7 essential equipment for your mountain bike outings
In this Article
Posted on October 4, 2021
That's it, you bought the mountain biking of your dreams! You will soon be on the slopes, but wait before you leave! Some equipment is essential to make the most of your bike, whether you are a beginner or expert.
If you are interested in mountain biking and want to know more about different types of bicycles, driving styles and available technologies, see our Used ATV purchase guide.
It goes without saying: Protect your head! The helmet wearing reduces the risk of 50% head injury and the risk of head, face or neck injury by 33%. Modern helmets are lighter, well ventilated, safer and more aesthetic than ever. More excuses not to wear it.
What kind of headset should you buy?
There are three types of headphones: Cross-Country headphones, trail and integral. XC helmets are the same as those used by road and Gravel cyclists. These helmets are aesthetic, light and do not have a visor. Trail helmets have a more global protection and coverage to the detriment of weight and ventilation. Can you use a trail headset for XC or XC helmet for trail? Of course, there is not really an imposed rule.
Integral helmets have a chin, and offer better protection. They are not as airy as the XC and Trail half-shell helmets, which makes them less practical for long climbs. However, the new highly ventilated and convertible integral headsets become popular among the enduro and trail runners who are looking for more protection without the weight of a real integral.
In case of fall, we all tend to use our hands to cushion the shock. This makes your hands one of the most vulnerable parts of your body during an accident. Gloves are highly recommended.
Any glove is accepted, but mountain biking gloves have very fine leather or synthetic material, which impacts neither dexterity nor sensations. They will offer more adhesion and control, especially for cyclists with a moist hands. The back of mountain bike gloves is anti-transpirant and often has an absorbent wipe around the thumb, useful for eliminating sweat.
Gloves designed for the descent will have an additional hull or padding on the back of the gloves to protect your joints from the branches, trees and rocks.
3. Protective equipment
Nobody likes to have cornchmed knees. Attack cyclists are generally recommended from all levels to wear knee protection. After the hands, knees are the easiest body part to hurt in the event of a fall. Kneepads are constantly improving and new knee pads use a soft, flexible, lightweight and anti-transpirant hull. This makes it all comfortable during the pedaling. During an impact, flexible hulls using new technologies can even harden to protect your knees. Make sure your knee pads are comfortable and light enough so you can wear them regularly.
Coutières are another useful piece of protection, but fewer cyclists wear.
If you make the descent on a plus technical ground, you will need more complete equipment. The protection vest can be recommended.
4. GLASSES AND MASK
Sunglasses and masks protect not only your eyes from UV rays, but also stones, branches, ... which can hurt you. You do not need ATVs specific to the mountain bike, but the special cycling sunglasses have practical features such as interchangeable glasses for different lighting conditions and a fitted and sporting cut for them to stay in place on the trails Completed.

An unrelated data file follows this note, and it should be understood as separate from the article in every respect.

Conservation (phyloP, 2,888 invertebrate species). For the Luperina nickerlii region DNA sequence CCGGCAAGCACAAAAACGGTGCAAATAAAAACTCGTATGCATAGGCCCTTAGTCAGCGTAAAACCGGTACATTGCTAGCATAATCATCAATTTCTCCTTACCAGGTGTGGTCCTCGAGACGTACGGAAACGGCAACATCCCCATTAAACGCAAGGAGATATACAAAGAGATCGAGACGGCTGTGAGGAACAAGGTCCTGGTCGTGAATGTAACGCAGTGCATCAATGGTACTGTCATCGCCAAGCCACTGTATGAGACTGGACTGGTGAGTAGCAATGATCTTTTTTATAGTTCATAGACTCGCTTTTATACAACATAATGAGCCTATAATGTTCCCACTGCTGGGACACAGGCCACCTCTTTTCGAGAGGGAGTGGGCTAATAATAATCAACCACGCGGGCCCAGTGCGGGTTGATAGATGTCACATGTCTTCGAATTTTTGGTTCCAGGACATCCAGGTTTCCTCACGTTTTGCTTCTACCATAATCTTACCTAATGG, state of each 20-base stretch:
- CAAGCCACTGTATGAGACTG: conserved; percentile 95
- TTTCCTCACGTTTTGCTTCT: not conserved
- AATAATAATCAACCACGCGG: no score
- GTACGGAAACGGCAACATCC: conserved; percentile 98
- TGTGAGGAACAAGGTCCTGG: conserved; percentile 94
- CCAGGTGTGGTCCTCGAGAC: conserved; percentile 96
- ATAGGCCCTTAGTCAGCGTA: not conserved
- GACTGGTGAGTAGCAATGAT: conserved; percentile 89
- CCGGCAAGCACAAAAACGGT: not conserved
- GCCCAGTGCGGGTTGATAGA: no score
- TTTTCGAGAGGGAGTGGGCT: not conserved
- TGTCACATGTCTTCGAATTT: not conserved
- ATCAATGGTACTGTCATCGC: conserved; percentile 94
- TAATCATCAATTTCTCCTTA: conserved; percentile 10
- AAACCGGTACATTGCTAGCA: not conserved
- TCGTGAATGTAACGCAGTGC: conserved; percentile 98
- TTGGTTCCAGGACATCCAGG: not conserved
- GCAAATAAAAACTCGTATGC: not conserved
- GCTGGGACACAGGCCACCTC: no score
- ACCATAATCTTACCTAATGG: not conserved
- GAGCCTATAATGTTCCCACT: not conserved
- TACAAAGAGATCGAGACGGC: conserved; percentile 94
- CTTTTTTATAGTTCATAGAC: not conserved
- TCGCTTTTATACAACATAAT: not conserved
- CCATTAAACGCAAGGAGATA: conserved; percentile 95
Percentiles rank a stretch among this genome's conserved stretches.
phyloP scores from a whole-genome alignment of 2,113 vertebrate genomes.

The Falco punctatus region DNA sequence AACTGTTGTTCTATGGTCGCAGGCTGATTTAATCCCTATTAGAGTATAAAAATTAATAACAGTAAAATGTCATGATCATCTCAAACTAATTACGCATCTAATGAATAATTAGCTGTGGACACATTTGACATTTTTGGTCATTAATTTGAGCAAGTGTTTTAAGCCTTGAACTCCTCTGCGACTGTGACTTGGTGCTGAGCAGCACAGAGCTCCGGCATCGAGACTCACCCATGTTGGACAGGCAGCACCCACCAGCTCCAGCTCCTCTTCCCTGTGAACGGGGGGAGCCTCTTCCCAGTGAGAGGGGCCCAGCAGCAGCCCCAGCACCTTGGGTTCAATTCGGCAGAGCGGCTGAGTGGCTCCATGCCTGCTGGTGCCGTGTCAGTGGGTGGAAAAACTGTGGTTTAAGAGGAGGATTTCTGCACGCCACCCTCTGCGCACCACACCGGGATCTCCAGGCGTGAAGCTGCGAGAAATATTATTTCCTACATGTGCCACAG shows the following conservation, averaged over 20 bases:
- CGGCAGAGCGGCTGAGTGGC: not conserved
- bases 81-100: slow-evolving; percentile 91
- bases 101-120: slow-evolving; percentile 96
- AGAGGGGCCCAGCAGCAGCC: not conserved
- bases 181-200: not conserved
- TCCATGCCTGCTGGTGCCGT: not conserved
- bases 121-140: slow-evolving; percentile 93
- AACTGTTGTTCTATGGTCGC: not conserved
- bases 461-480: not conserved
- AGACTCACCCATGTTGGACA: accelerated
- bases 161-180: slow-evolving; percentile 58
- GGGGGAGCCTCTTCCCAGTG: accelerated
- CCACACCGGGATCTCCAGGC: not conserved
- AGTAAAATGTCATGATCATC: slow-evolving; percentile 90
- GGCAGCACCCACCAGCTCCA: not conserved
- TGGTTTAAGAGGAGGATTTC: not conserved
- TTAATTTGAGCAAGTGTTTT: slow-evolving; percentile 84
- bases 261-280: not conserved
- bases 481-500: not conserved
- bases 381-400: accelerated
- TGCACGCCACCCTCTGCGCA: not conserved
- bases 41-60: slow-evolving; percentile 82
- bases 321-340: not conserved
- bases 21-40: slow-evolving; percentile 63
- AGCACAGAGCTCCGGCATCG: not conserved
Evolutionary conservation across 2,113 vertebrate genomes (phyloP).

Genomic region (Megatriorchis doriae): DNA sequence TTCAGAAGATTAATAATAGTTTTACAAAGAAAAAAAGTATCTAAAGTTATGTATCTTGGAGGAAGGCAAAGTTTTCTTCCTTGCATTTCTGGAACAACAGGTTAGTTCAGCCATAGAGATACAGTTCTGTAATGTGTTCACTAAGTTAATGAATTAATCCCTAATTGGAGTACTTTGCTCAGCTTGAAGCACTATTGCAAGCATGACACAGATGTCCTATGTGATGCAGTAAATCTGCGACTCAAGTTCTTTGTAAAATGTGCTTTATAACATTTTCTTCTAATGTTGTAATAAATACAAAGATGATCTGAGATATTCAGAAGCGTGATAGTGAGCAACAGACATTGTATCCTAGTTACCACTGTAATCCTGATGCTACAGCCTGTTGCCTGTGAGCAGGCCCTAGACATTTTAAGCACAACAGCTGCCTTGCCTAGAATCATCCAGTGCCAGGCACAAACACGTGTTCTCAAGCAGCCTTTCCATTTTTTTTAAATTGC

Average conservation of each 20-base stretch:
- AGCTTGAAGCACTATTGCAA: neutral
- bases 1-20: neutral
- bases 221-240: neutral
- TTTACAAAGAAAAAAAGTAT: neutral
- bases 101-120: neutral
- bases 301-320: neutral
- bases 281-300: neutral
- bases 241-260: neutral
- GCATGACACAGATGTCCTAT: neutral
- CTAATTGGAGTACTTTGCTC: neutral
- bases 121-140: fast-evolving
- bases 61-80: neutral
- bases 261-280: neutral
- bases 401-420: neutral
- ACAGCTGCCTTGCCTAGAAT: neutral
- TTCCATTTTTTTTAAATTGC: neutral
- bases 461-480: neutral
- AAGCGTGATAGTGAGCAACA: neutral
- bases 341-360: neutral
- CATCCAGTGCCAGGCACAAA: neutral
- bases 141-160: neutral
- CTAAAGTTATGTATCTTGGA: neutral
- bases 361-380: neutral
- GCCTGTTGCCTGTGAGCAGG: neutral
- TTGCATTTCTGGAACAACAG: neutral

5. Repair kit for punctures
The mountain can be a hostile environment and a puncture quickly arrived. Modern Tubeless tires are much less prone to punctures, and cyclists are often capable of repairing small punctures with sealant or sealing liquid.
For mountain biking with air chamber tires, the repair kit consists of at least one spare air chamber and an inflation device. If you have trouble removing and installing the tires, a tire dismount can help you. The inflation device may be either a compact hand pump or a CO2 inflation device. For longer journeys or difficult terrain, you can carry two air chambers.
Often considered the Swiss cyclist's knife, the multi-tool for cycling is robust, practical, versatile, and especially multifunctional.
At minimum strict, a multi-tool should include:
- An Allen key of 3 mm
- 4 mm Allen key
- A 5 mm allen ce
- A T25 TORX key
These four keys adapt to most of the material found on a mountain bike. You will be able to make basic repairs such as the recovery of your handlebar, the setting of your levers and the setting of your derailleur.
Many multi-tools have additional keys that increase versatility. A more complete multi-tool will include a small drift-chain in case you need to remove broken links from your channel. Having spare links can be very helpful!
7. Backpack or banana bag
Store your bag and take the necessary equipment (without overloading itself) is a point not to neglect when you go by mountain biking. The goal is to be able to roll without being embarrassed by your bag while being ready to face unforeseen movements and therefore to be agile enough on the bike. A bag is not the same if you roll one or two hours or if you roll a whole day.
Backpacks and banana bags allow you to transport your equipment and emergency tools, telephone, portfolio and keys, as well as food and drink for your exit.
Any Camelbak basic backpack will suit beginners. Their hydration pockets make it easier to transport water and drink it by rolling. Stay hydrated is the key to a good mountain bike!
Belt bags are becoming more and more popular by mountain biking. Some can carry small hydration pockets, and others are designed to carry a bottle of water. Banana bags are smaller and more discreet than backpacks.